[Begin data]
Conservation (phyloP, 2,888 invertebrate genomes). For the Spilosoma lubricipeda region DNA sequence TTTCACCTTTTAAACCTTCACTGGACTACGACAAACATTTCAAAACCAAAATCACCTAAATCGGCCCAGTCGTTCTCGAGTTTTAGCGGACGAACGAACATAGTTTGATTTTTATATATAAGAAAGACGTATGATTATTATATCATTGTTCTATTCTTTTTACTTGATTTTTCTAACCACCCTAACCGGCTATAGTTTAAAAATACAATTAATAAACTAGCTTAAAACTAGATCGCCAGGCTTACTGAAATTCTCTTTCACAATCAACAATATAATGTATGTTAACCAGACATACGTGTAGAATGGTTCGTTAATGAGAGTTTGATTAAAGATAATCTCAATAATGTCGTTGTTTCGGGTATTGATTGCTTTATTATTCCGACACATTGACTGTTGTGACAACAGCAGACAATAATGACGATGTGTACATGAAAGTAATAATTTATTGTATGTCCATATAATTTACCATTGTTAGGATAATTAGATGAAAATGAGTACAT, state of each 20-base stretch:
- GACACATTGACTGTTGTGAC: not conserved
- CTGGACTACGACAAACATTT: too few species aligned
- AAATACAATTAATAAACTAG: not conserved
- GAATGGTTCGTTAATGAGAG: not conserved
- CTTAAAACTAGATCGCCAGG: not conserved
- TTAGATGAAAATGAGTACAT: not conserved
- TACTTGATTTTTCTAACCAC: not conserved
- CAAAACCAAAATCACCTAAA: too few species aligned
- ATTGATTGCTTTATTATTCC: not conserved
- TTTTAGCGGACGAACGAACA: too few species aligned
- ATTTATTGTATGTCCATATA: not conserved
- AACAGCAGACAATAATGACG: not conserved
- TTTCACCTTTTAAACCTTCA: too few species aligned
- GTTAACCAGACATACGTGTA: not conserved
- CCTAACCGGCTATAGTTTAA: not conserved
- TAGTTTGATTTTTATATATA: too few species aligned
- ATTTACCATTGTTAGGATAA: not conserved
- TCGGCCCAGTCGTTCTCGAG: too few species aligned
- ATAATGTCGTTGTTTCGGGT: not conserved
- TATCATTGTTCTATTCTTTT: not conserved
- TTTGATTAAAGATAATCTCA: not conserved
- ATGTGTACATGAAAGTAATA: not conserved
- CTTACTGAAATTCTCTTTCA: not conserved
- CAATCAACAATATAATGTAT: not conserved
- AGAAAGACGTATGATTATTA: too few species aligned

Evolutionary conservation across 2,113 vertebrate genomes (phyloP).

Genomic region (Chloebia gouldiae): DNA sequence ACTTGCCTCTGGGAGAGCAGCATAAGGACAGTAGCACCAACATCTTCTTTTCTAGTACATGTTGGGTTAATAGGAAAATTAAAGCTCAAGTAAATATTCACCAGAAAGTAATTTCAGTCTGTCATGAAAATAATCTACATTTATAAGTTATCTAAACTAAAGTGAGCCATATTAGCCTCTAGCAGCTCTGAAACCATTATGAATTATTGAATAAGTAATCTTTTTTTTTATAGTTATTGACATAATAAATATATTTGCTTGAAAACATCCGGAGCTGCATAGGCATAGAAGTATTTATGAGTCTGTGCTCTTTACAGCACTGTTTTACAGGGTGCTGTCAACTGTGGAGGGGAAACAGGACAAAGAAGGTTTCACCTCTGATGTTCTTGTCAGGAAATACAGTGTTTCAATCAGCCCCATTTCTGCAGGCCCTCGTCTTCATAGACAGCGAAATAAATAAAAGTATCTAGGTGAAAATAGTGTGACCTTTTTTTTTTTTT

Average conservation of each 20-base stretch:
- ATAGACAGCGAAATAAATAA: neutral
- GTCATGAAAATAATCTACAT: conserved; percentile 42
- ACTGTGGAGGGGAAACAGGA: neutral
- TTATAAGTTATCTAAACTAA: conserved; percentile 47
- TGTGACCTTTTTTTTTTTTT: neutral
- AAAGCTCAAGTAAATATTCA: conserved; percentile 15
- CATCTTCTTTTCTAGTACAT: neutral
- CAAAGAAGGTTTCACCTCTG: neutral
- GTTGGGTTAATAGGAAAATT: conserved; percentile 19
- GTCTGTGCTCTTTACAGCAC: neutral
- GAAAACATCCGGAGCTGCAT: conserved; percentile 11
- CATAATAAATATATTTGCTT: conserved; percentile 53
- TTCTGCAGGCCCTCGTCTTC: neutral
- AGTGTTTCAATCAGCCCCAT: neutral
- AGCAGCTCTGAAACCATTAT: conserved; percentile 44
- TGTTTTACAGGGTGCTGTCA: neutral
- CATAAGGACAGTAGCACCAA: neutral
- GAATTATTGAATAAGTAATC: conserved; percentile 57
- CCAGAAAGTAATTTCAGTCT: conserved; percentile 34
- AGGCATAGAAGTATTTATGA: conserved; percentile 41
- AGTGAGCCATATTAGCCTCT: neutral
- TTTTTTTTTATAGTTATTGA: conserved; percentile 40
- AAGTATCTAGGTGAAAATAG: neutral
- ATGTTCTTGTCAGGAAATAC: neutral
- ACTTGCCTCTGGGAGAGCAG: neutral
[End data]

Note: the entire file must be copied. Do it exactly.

Conservation (phyloP, 2,888 invertebrate genomes). For the Spilosoma lubricipeda region DNA sequence TTTCACCTTTTAAACCTTCACTGGACTACGACAAACATTTCAAAACCAAAATCACCTAAATCGGCCCAGTCGTTCTCGAGTTTTAGCGGACGAACGAACATAGTTTGATTTTTATATATAAGAAAGACGTATGATTATTATATCATTGTTCTATTCTTTTTACTTGATTTTTCTAACCACCCTAACCGGCTATAGTTTAAAAATACAATTAATAAACTAGCTTAAAACTAGATCGCCAGGCTTACTGAAATTCTCTTTCACAATCAACAATATAATGTATGTTAACCAGACATACGTGTAGAATGGTTCGTTAATGAGAGTTTGATTAAAGATAATCTCAATAATGTCGTTGTTTCGGGTATTGATTGCTTTATTATTCCGACACATTGACTGTTGTGACAACAGCAGACAATAATGACGATGTGTACATGAAAGTAATAATTTATTGTATGTCCATATAATTTACCATTGTTAGGATAATTAGATGAAAATGAGTACAT, state of each 20-base stretch:
- GACACATTGACTGTTGTGAC: not conserved
- CTGGACTACGACAAACATTT: too few species aligned
- AAATACAATTAATAAACTAG: not conserved
- GAATGGTTCGTTAATGAGAG: not conserved
- CTTAAAACTAGATCGCCAGG: not conserved
- TTAGATGAAAATGAGTACAT: not conserved
- TACTTGATTTTTCTAACCAC: not conserved
- CAAAACCAAAATCACCTAAA: too few species aligned
- ATTGATTGCTTTATTATTCC: not conserved
- TTTTAGCGGACGAACGAACA: too few species aligned
- ATTTATTGTATGTCCATATA: not conserved
- AACAGCAGACAATAATGACG: not conserved
- TTTCACCTTTTAAACCTTCA: too few species aligned
- GTTAACCAGACATACGTGTA: not conserved
- CCTAACCGGCTATAGTTTAA: not conserved
- TAGTTTGATTTTTATATATA: too few species aligned
- ATTTACCATTGTTAGGATAA: not conserved
- TCGGCCCAGTCGTTCTCGAG: too few species aligned
- ATAATGTCGTTGTTTCGGGT: not conserved
- TATCATTGTTCTATTCTTTT: not conserved
- TTTGATTAAAGATAATCTCA: not conserved
- ATGTGTACATGAAAGTAATA: not conserved
- CTTACTGAAATTCTCTTTCA: not conserved
- CAATCAACAATATAATGTAT: not conserved
- AGAAAGACGTATGATTATTA: too few species aligned

Evolutionary conservation across 2,113 vertebrate genomes (phyloP).

Genomic region (Chloebia gouldiae): DNA sequence ACTTGCCTCTGGGAGAGCAGCATAAGGACAGTAGCACCAACATCTTCTTTTCTAGTACATGTTGGGTTAATAGGAAAATTAAAGCTCAAGTAAATATTCACCAGAAAGTAATTTCAGTCTGTCATGAAAATAATCTACATTTATAAGTTATCTAAACTAAAGTGAGCCATATTAGCCTCTAGCAGCTCTGAAACCATTATGAATTATTGAATAAGTAATCTTTTTTTTTATAGTTATTGACATAATAAATATATTTGCTTGAAAACATCCGGAGCTGCATAGGCATAGAAGTATTTATGAGTCTGTGCTCTTTACAGCACTGTTTTACAGGGTGCTGTCAACTGTGGAGGGGAAACAGGACAAAGAAGGTTTCACCTCTGATGTTCTTGTCAGGAAATACAGTGTTTCAATCAGCCCCATTTCTGCAGGCCCTCGTCTTCATAGACAGCGAAATAAATAAAAGTATCTAGGTGAAAATAGTGTGACCTTTTTTTTTTTTT

Average conservation of each 20-base stretch:
- ATAGACAGCGAAATAAATAA: neutral
- GTCATGAAAATAATCTACAT: conserved; percentile 42
- ACTGTGGAGGGGAAACAGGA: neutral
- TTATAAGTTATCTAAACTAA: conserved; percentile 47
- TGTGACCTTTTTTTTTTTTT: neutral
- AAAGCTCAAGTAAATATTCA: conserved; percentile 15
- CATCTTCTTTTCTAGTACAT: neutral
- CAAAGAAGGTTTCACCTCTG: neutral
- GTTGGGTTAATAGGAAAATT: conserved; percentile 19
- GTCTGTGCTCTTTACAGCAC: neutral
- GAAAACATCCGGAGCTGCAT: conserved; percentile 11
- CATAATAAATATATTTGCTT: conserved; percentile 53
- TTCTGCAGGCCCTCGTCTTC: neutral
- AGTGTTTCAATCAGCCCCAT: neutral
- AGCAGCTCTGAAACCATTAT: conserved; percentile 44
- TGTTTTACAGGGTGCTGTCA: neutral
- CATAAGGACAGTAGCACCAA: neutral
- GAATTATTGAATAAGTAATC: conserved; percentile 57
- CCAGAAAGTAATTTCAGTCT: conserved; percentile 34
- AGGCATAGAAGTATTTATGA: conserved; percentile 41
- AGTGAGCCATATTAGCCTCT: neutral
- TTTTTTTTTATAGTTATTGA: conserved; percentile 40
- AAGTATCTAGGTGAAAATAG: neutral
- ATGTTCTTGTCAGGAAATAC: neutral
- ACTTGCCTCTGGGAGAGCAG: neutral